As per scientists, blue whales not only communicate with each other using these sounds but also utilizes the same to check the light-less portions of the sea.
Amazingly, blue whales can hear the voices of another blue whale from a distance of 1000 miles!
Blue whales live a pretty long life. Their average lifespan is about 80-90 years. The maximum age of the whale, counted using the earwax like earplug layer of the whale, was about 110 years!
Blue Whale's Greatest Enemy!
It's sad to say that the number 1 enemy of these huge but beautiful creatures are "WE", the humans!
They've been hunted for meat and oil since 3000 B.C!
The group of people who hunt Blue Whale are called the "Whalers".
However during that era hunting whales was not as easy as it is now due to the lack of technology, after all hunting a creature of about 98 fts is not an easy task. Therefore, whales were still flourishing and stayed that way until the 20th century, when even more modern equipment for whaling were discovered.
Hunting Whales, called Whaling, took place at it's maximum in the period of 1930s. In 1931 alone, about 29,649 whales were killed! And as the years passed by, in 1930s some about 50,000 Blue Whales were killed every year!
The most common whales that are being killed are the Common Minke Whales and the Antarctic Minke Whale.
Problems In Recovering The Damage To The Whale Population
The obvious reason is the huge Whaling rate. An adult female gives birth to ONE calf in every two years. Since the rate of reproduction of Whale's is so slow, it's impossible to recover the damage when we compare the rate of reproduction with the rate of whaling.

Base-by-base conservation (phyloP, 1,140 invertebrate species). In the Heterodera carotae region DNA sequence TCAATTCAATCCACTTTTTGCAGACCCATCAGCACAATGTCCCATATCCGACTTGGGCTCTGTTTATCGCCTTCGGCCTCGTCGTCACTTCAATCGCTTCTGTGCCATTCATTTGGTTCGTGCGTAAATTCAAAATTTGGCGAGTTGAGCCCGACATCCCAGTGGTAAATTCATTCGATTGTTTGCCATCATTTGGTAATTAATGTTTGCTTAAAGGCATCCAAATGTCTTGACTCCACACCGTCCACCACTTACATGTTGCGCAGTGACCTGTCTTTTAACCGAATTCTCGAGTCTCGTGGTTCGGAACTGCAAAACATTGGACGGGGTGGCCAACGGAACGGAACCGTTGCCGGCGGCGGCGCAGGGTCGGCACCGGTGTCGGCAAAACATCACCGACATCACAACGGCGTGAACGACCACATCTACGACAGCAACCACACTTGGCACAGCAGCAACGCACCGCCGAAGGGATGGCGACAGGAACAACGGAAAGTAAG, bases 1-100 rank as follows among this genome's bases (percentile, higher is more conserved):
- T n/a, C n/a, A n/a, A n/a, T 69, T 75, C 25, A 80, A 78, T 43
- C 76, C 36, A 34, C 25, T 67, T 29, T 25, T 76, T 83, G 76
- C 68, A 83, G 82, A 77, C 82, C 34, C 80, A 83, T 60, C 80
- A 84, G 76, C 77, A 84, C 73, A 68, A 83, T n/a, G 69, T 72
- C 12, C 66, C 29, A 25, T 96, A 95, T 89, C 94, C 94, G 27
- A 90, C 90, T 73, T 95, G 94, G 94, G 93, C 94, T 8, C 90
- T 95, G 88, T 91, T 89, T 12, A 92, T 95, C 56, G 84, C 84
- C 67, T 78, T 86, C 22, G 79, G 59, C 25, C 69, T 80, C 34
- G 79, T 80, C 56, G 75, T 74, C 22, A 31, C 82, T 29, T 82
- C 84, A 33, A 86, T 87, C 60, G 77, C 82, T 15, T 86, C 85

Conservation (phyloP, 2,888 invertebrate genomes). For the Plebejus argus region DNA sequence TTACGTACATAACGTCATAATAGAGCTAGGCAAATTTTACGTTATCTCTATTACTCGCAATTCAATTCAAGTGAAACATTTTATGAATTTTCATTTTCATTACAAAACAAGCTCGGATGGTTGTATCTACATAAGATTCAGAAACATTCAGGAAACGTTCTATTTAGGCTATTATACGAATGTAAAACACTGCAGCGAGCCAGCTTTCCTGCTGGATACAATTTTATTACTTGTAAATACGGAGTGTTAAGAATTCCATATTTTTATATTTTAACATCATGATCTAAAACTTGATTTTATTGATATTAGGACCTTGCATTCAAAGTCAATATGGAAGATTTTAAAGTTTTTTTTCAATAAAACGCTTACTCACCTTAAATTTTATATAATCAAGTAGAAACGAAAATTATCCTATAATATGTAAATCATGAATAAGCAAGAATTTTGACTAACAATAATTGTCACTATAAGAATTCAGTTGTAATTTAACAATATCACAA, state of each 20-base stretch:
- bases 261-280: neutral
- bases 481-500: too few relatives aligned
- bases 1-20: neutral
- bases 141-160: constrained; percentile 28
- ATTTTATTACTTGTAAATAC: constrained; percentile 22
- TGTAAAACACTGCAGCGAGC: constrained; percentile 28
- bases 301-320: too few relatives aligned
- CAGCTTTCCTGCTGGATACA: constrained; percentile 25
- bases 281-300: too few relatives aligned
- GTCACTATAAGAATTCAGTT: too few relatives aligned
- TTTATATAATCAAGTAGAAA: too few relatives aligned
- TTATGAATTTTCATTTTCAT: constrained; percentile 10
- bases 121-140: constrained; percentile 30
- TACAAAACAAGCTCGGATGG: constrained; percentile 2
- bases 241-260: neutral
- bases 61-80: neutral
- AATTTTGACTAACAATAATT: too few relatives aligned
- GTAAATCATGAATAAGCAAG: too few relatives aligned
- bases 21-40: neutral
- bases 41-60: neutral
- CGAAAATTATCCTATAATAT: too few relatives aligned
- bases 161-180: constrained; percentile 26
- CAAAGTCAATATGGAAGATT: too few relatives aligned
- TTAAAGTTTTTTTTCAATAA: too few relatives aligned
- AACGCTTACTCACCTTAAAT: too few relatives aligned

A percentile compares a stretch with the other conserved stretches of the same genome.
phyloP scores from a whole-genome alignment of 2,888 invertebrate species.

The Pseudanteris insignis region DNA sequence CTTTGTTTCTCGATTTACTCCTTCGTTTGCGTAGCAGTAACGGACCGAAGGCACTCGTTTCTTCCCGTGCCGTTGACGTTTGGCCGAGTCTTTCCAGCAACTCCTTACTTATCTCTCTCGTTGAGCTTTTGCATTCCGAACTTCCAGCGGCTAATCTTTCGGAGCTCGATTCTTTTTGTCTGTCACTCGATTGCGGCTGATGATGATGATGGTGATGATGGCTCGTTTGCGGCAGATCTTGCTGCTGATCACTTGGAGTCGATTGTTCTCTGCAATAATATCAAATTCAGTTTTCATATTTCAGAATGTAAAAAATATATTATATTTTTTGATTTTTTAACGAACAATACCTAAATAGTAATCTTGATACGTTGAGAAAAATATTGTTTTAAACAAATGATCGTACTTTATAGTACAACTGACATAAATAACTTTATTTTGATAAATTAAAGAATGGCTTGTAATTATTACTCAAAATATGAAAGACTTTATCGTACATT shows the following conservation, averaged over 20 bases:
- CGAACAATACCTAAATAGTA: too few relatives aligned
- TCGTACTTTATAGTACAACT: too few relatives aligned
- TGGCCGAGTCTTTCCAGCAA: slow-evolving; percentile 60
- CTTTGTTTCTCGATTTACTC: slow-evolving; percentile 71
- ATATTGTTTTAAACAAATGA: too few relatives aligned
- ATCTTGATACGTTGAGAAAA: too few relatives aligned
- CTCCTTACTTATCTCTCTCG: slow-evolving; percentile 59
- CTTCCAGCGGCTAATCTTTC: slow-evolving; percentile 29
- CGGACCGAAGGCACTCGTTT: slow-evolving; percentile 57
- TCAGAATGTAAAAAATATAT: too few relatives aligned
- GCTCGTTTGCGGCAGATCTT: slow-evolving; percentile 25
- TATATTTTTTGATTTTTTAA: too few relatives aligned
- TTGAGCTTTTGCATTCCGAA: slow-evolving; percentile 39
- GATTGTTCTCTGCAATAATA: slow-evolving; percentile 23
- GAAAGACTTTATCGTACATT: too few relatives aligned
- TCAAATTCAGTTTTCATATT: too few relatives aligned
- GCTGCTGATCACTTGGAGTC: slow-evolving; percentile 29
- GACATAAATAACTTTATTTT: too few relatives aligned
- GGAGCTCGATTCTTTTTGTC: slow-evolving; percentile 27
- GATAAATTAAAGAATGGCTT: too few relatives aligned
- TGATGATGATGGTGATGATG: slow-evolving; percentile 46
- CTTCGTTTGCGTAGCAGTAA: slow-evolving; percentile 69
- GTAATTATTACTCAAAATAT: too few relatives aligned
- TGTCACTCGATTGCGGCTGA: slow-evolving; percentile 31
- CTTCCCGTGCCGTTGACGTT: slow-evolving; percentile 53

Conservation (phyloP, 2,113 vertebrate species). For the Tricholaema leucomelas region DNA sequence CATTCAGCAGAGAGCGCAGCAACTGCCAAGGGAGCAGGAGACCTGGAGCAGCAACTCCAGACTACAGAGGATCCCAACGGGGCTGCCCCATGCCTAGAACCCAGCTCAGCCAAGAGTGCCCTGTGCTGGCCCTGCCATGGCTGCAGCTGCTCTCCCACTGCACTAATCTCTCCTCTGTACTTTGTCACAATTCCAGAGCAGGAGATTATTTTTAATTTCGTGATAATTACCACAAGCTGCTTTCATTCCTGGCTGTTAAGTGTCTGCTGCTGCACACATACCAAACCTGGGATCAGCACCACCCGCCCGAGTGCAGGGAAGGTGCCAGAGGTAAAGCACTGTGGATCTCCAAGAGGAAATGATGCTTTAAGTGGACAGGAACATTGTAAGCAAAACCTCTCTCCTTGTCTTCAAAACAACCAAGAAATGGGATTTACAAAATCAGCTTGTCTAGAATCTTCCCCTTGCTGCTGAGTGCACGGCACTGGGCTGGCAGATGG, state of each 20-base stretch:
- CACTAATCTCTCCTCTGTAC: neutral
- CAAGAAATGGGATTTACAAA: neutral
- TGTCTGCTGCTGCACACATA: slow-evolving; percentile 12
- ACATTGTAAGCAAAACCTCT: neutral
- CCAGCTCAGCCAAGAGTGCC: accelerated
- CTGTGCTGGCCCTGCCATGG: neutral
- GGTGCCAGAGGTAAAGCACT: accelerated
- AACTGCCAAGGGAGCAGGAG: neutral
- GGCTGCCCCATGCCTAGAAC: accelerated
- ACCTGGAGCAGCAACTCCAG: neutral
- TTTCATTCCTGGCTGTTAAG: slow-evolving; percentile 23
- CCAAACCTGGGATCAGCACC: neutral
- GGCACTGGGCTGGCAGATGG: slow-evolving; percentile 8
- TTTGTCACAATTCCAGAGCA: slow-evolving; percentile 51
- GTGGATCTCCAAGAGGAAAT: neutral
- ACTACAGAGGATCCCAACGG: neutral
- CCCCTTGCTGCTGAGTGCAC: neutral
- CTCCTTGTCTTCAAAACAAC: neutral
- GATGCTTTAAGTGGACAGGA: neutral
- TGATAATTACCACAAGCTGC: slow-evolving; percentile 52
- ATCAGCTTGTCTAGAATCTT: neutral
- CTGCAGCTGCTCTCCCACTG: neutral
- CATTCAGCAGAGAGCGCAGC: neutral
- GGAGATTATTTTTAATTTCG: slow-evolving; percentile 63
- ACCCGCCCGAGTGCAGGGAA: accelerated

As per the World Wildlife Fund for Nature, 90% of the North Pacific and Atlantic Whales are killed due to the human interference, i.e. collision with the boat, whaling and also in unintentional catchings
Step Took By International Whaling Commission (IWC)
Finally in 1966, whales were declared protected and they banned the commercial whaling. However, whaling is still in peak in countries like Japan; who say that they have enough stock to do limited hunting!
Between 10,000 t0 25,000 whales are still swimming freely in the large oceans. The huge whaling happened in the 1900s brought this beautiful creature on the line of extinction. Blue whales are now classified as endangered on the World Conservation Union (IUCN) Red List.
What We Can Do?
- We can spread our words by interacting with others.
- We should not buy Whale products; meat or oil.
- We should support various organizations like WWF to actively take action against the whalers.
Their future is in our hands. Take Action because if you'll not then nobody will!
Have you ever participated in animal conservation programs or campaigns?
© 2012 Sneha Sunny